Dates should be expressed in the format of Year Month Day, with the year in four digits and the month abbreviated to three spaces; for example 1776 Jul 4.

Some webpages clearly state the date that the site was placed on the Internet, using such phrases as "first published," "created," and "began." When they do not:

  • Look for the date at the top, bottom, or sidebar of the first screen or the bottom of the homepage.
  • Look for the date accompanying a copyright statement. (For example: copyright 2006 by the American Chemical Society;  © 2006 American Medical Association; c2006 Medical College of Wisconsin; c2000-2007 National Rural Health Association).
  • Look for a date in the text of a link labeled "About this site," "History," or similar wording.
  • If neither a date of publication nor a date of copyright can be found, use the date of update/revision and/or the date cited.  Examples:

Publishers' Names

The publisher is a firm or organization responsible for issuing the publication or website.

For book, the publisher
is generally a publisher which prints or otherwise reproduces textual or graphic material for sale or distribution to the public. The name of the publisher (and place of publication) is usually found on the back of the title page.

In Internet terms a publisher is defined as the individual or organization which produces or sponsors the website. This information is usually found at the bottom of a homepage, at the top or on a sidebar of the first screen, or the end of a document. The publisher may also be identified by looking for the organization named after a copyright statement, e.g., copyright 1997 by the American Chemical Society or in the “contact us” information. If wording such as “this site is maintained by XYZ Corporation for ABC Organization” appears, ABC Organization is considered the publisher and XYZ the distributor. A publisher name is generally given in a citation as it appears on the screen, with whatever capitalization and punctuation is used.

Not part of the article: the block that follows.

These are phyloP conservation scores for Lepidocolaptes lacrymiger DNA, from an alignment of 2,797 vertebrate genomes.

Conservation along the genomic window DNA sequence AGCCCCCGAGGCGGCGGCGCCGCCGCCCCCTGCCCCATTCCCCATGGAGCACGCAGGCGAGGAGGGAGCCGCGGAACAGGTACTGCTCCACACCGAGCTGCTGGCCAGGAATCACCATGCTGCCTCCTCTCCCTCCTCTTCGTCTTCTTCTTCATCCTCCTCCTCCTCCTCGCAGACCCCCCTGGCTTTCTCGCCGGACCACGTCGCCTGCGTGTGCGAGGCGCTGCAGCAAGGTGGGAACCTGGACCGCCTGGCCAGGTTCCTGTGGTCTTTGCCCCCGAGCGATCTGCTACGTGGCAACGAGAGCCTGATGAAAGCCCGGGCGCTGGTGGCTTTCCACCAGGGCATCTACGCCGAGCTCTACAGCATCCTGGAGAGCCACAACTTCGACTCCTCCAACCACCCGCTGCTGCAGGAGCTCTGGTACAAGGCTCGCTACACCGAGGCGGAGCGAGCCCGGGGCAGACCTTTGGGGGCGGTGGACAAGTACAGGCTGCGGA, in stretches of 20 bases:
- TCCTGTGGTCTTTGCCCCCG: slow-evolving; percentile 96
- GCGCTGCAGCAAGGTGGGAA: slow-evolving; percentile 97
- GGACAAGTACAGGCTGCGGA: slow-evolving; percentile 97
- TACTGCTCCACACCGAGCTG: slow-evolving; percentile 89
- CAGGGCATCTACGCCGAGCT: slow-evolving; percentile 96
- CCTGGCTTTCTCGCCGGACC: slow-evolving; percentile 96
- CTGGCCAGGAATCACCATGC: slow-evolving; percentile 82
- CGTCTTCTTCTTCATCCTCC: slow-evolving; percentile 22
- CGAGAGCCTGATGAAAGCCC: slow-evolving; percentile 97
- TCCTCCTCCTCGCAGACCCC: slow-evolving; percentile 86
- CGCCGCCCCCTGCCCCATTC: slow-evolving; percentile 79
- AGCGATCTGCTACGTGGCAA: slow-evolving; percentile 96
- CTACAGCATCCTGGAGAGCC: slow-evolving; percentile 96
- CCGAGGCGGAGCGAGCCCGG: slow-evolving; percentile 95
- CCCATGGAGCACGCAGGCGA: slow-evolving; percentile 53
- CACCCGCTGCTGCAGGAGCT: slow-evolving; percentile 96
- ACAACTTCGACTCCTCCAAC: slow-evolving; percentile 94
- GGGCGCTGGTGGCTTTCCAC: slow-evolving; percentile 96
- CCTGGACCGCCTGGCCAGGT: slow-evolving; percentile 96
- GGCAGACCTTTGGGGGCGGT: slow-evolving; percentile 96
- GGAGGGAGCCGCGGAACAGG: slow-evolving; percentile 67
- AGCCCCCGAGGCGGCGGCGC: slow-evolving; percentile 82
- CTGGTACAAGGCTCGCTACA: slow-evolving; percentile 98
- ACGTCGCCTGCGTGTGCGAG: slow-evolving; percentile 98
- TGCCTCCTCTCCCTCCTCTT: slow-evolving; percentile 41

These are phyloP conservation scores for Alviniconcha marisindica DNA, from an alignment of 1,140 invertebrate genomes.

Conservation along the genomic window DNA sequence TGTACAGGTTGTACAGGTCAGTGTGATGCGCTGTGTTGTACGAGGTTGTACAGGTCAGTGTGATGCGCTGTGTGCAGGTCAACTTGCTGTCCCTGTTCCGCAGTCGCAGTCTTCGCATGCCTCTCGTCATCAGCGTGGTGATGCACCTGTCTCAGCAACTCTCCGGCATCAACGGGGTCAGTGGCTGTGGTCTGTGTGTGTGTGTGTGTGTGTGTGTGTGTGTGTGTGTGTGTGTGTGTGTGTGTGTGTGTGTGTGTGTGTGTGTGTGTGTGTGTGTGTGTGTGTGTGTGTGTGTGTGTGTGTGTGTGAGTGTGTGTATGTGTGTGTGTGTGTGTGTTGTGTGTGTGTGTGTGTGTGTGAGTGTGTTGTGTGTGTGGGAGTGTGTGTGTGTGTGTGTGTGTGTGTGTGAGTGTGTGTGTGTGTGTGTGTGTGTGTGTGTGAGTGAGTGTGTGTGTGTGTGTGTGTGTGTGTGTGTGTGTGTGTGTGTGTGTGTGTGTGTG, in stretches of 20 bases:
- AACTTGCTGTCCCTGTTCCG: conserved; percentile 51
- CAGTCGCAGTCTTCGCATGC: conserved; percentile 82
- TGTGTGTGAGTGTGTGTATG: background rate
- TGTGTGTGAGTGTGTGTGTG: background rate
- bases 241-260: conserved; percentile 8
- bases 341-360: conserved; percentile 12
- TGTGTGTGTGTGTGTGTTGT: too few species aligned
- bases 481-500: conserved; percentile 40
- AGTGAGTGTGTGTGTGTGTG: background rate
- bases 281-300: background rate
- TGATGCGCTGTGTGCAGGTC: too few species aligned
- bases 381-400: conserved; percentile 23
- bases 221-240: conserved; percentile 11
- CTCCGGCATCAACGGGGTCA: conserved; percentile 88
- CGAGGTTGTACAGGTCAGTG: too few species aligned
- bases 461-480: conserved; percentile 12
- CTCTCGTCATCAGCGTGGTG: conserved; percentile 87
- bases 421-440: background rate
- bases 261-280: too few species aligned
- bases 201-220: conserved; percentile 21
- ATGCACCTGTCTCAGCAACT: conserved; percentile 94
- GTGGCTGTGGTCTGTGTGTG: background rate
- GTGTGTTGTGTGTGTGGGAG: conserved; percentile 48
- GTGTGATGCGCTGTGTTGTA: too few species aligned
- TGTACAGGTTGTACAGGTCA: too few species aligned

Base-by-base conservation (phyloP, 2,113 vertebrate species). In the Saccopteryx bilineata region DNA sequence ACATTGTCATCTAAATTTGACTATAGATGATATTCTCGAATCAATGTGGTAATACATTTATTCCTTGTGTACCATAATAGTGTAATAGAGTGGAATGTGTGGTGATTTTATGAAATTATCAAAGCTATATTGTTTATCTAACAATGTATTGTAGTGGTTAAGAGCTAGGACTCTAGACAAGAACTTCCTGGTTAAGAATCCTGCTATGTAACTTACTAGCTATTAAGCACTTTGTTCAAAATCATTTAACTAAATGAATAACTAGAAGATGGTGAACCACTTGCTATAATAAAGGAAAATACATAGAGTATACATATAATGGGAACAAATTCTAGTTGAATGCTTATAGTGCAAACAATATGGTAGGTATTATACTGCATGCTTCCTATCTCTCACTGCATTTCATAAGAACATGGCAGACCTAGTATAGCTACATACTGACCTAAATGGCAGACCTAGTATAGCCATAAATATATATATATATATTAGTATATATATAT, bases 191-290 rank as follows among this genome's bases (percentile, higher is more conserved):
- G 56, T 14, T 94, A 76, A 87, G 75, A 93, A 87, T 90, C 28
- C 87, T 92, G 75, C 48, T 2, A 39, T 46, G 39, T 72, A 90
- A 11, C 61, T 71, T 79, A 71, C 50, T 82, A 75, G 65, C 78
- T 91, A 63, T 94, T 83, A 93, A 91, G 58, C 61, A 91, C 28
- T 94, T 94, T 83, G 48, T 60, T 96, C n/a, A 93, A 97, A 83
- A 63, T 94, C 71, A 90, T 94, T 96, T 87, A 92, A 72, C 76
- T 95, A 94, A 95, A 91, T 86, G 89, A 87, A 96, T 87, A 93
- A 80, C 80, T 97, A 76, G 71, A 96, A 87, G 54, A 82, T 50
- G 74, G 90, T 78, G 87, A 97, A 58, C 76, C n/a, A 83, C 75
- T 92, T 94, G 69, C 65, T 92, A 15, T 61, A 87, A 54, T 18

General rules for publishers:

  • If a division or other part of the organization appears, it is listed with the organization in hierarchical order from highest to lowest; e.g., “Duke University, Department of Biology” OR “National Institutes of Health, National Heart and Lung Institute.”
  • A commercial publisher’s name may be given in shortened form such as “Wiley” for “John Wiley & Sons.”
  • Common words such as “Company” and “University” may be omitted.
  • If the organization is both author and publisher, or is the title of a homepage, the name used for the publisher may be abbreviated; e.g., “The University” OR “The Association.”
  • If no publisher can be identified, put “publisher unknown” in square brackets.


  • Newbury Park (CA): Sage
  • Clevedon (England): Channel View Publications
  • London: Taylor & Francis
  • [place unknown]: HealthWorld Online, Inc.
  • New York:  The Society  [e.g., where the American Geriatrics Society has already been listed as the author]